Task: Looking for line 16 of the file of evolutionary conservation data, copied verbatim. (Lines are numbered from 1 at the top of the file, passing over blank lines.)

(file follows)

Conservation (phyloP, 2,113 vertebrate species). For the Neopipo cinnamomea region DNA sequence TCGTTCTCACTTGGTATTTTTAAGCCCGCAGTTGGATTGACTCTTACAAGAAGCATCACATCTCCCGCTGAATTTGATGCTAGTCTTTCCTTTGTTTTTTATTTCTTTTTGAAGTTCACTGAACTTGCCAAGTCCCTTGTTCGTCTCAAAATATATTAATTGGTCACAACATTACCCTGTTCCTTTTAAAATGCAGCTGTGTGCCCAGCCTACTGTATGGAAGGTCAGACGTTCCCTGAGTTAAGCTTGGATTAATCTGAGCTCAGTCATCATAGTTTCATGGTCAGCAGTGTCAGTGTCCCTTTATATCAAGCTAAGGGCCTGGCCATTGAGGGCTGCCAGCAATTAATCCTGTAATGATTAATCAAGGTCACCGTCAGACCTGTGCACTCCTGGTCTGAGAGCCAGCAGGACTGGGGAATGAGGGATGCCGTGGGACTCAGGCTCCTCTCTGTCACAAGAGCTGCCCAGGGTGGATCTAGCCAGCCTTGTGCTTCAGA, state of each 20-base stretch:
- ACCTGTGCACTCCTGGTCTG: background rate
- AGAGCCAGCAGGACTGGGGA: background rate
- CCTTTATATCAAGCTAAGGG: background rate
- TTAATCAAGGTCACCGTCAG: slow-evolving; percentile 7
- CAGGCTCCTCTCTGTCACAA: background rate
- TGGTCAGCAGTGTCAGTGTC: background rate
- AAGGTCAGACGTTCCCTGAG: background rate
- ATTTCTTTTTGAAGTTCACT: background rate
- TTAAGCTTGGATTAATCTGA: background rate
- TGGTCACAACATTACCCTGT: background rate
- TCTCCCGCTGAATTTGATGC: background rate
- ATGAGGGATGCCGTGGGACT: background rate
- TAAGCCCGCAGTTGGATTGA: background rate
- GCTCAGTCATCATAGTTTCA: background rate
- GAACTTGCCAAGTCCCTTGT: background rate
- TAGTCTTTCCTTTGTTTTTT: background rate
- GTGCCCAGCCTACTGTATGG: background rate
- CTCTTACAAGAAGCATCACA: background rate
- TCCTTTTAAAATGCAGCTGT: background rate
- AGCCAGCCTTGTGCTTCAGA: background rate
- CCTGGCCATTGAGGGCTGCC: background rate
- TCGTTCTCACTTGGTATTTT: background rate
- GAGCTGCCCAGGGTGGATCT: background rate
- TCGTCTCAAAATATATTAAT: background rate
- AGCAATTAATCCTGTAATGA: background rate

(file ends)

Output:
- GAACTTGCCAAGTCCCTTGT: background rate